by Milind Torawane I.A.S
Gujarat Livelihood Promotion Company
Over time Gujarat has emerged as the growth engine of India; its pace of economic growth continues to be higher than the national average. Along with this remarkable economic progress, Gujarat has given the country the formula of inclusive growth. We in Gujarat strongly believe in the principle of uniform growth. No society, state or country can prosper, if only certain sections remain the constant beneficiaries of all the government schemes. Hence, to ensure that our women are no more disadvantaged and are equal to men in every possible way, we have to make some special provisions for them, especially for the ones living in the rural areas.
With this clear vision, the State Government launched ‘Mission Mangalam’ on the occasion of the Golden Jubilee Year celebrations in 2010. Mission Mangalam is basically an integrated poverty alleviation approach in a demand driven convergence mode. It aims to channelise the critical mass of resources and mitigate poverty by creating a single platform for stakeholders. The idea is to integrate Sakhi Mandals( self-help groups) into the corporate value chain, thereby generating a win-win proposition for all the stakeholders. In the next three to five years, under Mission Mangalam , the state aims to create livelihoods for about a million people, in the rural sectors, through self-employment.
The objectives of this program are to mobilize the poor into collectives like Sakhi Mandals (SHGs) or Producer Groups (PGs) or Service Groups; nurture skills in them; assist them with microfinance and eventually empower them through sustainable livelihoods. For the implementation of these objectives, the Government of Gujarat started the Gujarat Livelihoods Promotion Company (GLPC), a PPP (Public-Private-Partnership) company registered under the Companies Act 1956. GLPC has a strong team of around 150 professionals at State and District levels. These professionals are supported by 1800 field functionaries. There are various schemes for the rural poor involving available capital and interest subsidies. Some of these schemes have major elements of training and development linkages. The schemes propose to integrate the SHGs or PGs in the corporate value chain with capital and interest subsidies and function as a PPP model. The preparation of the training proposal, training content, forward and backward market links and quality control is the responsibility of the private party.
The GLPC works in tandem with the network of Sakhi Mandals or Self Help Groups (SHGs) and collaborates with large industries. So, strategic partnerships with banks, professional institutions, skill-development agencies, industry associations, etc provide finance, skills and market information to SHGs.
Generally, in rural households women actively participate in and contribute to a large number of economic activities. But their contribution often goes unnoticed and their share of profits are denied. But now this issue has been addressed with the launch of Mission Mangalam. The Sakhi Mandals can get in touch with Mission Mangalam officials and seek advice on a host of financial matters. The officials are not only glad to offer assistance but they also facilitate processes and transactions, e.g. the insurance process.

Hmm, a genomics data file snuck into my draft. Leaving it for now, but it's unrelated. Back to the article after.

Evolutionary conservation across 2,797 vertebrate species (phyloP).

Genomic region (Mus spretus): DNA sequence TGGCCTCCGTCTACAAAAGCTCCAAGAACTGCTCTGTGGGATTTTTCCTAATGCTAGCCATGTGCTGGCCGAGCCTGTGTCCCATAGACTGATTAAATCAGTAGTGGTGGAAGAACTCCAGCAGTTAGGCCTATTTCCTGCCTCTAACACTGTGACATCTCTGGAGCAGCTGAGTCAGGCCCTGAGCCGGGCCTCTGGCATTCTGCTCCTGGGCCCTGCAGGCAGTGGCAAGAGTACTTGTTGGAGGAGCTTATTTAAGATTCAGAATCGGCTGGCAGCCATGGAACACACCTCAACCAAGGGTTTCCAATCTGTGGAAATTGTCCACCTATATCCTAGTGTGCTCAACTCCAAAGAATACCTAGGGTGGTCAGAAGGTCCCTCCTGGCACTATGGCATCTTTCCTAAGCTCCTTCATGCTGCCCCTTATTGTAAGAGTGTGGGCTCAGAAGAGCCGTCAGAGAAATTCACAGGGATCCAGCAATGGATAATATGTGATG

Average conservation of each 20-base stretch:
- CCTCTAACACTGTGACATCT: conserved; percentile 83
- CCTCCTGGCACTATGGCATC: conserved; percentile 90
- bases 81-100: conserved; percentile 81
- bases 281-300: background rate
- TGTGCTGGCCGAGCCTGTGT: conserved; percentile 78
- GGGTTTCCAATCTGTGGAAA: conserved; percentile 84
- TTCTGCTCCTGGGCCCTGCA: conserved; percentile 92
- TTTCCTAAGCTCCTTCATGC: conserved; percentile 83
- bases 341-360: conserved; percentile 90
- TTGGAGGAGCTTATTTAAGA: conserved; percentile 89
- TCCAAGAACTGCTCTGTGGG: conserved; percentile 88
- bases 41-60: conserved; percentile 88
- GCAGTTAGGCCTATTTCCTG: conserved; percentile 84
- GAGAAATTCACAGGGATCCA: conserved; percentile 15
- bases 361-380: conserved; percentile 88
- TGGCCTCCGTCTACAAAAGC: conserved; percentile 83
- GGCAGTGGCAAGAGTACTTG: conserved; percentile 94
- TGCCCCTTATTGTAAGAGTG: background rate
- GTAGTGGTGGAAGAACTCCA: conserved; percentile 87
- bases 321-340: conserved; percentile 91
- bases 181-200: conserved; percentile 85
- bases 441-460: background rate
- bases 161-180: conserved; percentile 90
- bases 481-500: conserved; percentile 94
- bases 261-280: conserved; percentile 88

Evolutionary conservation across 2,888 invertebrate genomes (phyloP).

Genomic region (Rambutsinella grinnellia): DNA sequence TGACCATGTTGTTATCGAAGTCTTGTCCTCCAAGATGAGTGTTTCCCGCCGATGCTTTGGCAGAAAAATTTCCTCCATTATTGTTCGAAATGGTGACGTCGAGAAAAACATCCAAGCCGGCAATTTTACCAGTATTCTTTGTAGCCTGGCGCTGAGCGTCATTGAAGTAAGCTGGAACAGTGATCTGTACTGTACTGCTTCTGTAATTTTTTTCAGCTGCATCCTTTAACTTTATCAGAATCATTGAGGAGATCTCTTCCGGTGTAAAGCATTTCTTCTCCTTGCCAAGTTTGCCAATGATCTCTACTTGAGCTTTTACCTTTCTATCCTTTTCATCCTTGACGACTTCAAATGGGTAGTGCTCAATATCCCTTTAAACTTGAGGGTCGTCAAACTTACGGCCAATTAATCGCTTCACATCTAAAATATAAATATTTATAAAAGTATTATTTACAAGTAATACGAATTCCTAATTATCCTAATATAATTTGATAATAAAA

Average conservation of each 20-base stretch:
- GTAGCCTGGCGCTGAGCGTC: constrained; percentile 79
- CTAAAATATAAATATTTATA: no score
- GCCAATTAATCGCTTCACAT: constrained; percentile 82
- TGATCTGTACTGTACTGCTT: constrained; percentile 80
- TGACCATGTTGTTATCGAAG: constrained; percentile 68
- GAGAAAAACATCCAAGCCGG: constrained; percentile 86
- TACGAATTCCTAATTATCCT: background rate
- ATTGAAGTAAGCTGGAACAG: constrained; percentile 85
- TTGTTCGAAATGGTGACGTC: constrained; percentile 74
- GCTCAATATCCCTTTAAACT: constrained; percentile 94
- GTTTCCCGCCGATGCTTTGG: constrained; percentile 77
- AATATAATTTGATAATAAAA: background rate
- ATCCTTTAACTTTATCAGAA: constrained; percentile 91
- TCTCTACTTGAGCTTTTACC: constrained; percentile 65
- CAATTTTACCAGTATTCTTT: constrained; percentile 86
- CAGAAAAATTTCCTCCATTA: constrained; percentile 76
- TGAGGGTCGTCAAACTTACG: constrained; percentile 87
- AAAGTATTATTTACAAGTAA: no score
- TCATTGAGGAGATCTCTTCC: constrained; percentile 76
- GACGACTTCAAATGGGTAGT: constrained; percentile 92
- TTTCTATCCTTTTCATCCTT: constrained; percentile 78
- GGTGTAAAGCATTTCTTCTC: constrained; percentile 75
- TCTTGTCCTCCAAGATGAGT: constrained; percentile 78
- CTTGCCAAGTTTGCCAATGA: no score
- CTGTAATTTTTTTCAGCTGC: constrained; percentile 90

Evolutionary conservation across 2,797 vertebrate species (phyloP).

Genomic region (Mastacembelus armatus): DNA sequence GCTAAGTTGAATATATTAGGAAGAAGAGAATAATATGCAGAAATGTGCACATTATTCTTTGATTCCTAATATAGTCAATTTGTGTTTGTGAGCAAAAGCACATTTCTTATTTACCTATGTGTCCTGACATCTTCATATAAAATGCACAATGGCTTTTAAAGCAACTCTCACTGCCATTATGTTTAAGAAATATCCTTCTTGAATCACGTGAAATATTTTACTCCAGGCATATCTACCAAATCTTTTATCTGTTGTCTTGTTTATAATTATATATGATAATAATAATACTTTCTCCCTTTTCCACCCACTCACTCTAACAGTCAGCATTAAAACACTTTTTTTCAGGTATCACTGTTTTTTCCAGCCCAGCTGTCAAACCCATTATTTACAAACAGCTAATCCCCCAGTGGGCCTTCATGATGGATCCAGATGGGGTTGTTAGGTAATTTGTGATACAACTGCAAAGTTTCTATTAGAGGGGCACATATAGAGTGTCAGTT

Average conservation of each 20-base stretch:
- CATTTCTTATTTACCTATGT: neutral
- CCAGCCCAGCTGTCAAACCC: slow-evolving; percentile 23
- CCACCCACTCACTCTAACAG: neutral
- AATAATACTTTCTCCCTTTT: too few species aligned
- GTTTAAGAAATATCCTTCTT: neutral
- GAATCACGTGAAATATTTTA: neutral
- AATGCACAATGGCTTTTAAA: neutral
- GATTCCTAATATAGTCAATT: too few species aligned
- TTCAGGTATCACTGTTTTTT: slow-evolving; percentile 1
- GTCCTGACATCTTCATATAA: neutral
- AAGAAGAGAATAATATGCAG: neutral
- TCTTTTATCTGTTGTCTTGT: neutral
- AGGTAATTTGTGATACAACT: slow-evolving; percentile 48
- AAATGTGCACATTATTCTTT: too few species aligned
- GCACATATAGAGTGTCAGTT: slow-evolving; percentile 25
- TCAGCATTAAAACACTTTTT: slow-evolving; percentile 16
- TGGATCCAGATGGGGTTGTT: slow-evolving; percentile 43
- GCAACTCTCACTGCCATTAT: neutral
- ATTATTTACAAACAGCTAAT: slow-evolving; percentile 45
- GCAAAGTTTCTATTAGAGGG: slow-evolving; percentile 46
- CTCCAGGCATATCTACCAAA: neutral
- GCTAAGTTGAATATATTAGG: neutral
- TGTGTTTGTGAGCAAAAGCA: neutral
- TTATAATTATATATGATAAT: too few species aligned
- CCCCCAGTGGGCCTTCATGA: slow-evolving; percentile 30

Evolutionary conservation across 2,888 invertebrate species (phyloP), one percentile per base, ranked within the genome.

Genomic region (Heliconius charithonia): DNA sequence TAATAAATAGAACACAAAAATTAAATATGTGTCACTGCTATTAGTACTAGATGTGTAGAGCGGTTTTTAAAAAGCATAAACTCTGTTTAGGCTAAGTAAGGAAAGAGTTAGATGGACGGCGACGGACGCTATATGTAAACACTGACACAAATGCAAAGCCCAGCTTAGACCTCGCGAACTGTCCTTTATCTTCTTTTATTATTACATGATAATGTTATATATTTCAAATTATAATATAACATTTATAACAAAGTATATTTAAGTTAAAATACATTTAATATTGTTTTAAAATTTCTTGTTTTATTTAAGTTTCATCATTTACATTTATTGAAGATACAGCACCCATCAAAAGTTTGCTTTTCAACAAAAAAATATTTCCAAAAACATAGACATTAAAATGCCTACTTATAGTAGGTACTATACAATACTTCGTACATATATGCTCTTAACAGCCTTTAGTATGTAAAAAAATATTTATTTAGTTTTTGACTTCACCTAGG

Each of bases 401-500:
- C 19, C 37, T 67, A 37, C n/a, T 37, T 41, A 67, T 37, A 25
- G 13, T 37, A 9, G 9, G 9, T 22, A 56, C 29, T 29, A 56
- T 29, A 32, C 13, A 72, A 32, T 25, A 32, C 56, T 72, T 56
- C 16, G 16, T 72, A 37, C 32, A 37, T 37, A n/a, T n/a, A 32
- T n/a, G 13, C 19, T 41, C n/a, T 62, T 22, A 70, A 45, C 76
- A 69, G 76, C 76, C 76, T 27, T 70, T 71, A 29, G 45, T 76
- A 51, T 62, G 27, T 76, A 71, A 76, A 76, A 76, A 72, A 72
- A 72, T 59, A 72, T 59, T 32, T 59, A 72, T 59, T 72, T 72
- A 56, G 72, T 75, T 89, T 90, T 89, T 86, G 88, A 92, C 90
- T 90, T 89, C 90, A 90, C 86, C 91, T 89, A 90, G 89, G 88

Scale of Operation
Mission Mangalam has around 2, 38,937 operational Sakhi Mandals as on date, covering more than 29 lakh rural households. The bank savings of these Sakhi Mandals have reached the mark of Rs. 400 crores. Banks have extended credit support to the tune of Rs. 1100 crores because of the proactive approach adopted by these SHG’s. Thus, an overall capital support of Rs. 1500 crores has been made available to the Sakhi Mandals through Mission Mangalam. This has empowered the Sakhi Mandals to undertake economic activities in the form of micro-enterprises as the average fund availability has increased now to Rs. 62,500 per Sakhi Mandal as compared to just Rs. 18,000 prior to the launch of Mission Mangalam. Around 58,000 Sakhi Mandals have been graduated to meaningful micro-enterprise activities providing livelihood to more than 6 lakh rural households. The remaining are at various stages of social mobilisation activities, trainings and backward-forward market linkages.
Benefits from the Vibrant Gujarat Summit (2011)
Mission Mangalam has already triggered an overwhelming response from the business world resulting in MoUs worth more than Rs. 21,000 crores generating more that 1.4 million sustainable livelihoods. Some of the largest corporate houses in the country got involved in this process through the Vibrant Gujarat Summit, 2011. Immense interest and urge to partner with Mission Mangalam has been shown by corporate houses, banks and institutions understanding the strength of the collectives of the rural-poor households in the form of Sakhi Mandals.
This initiative of Gujarat is a workable innovative model which is equipped with the most appropriate and effective strategy for poverty reduction in the post-liberalisation era. It is a novel approach towards involving the corporate sector and the poor with an emphasis on skill development to transform the marginalised into successful entrepreneurs.
This article originally appeared in ‘Gujarat’, an English quarterly magazine.
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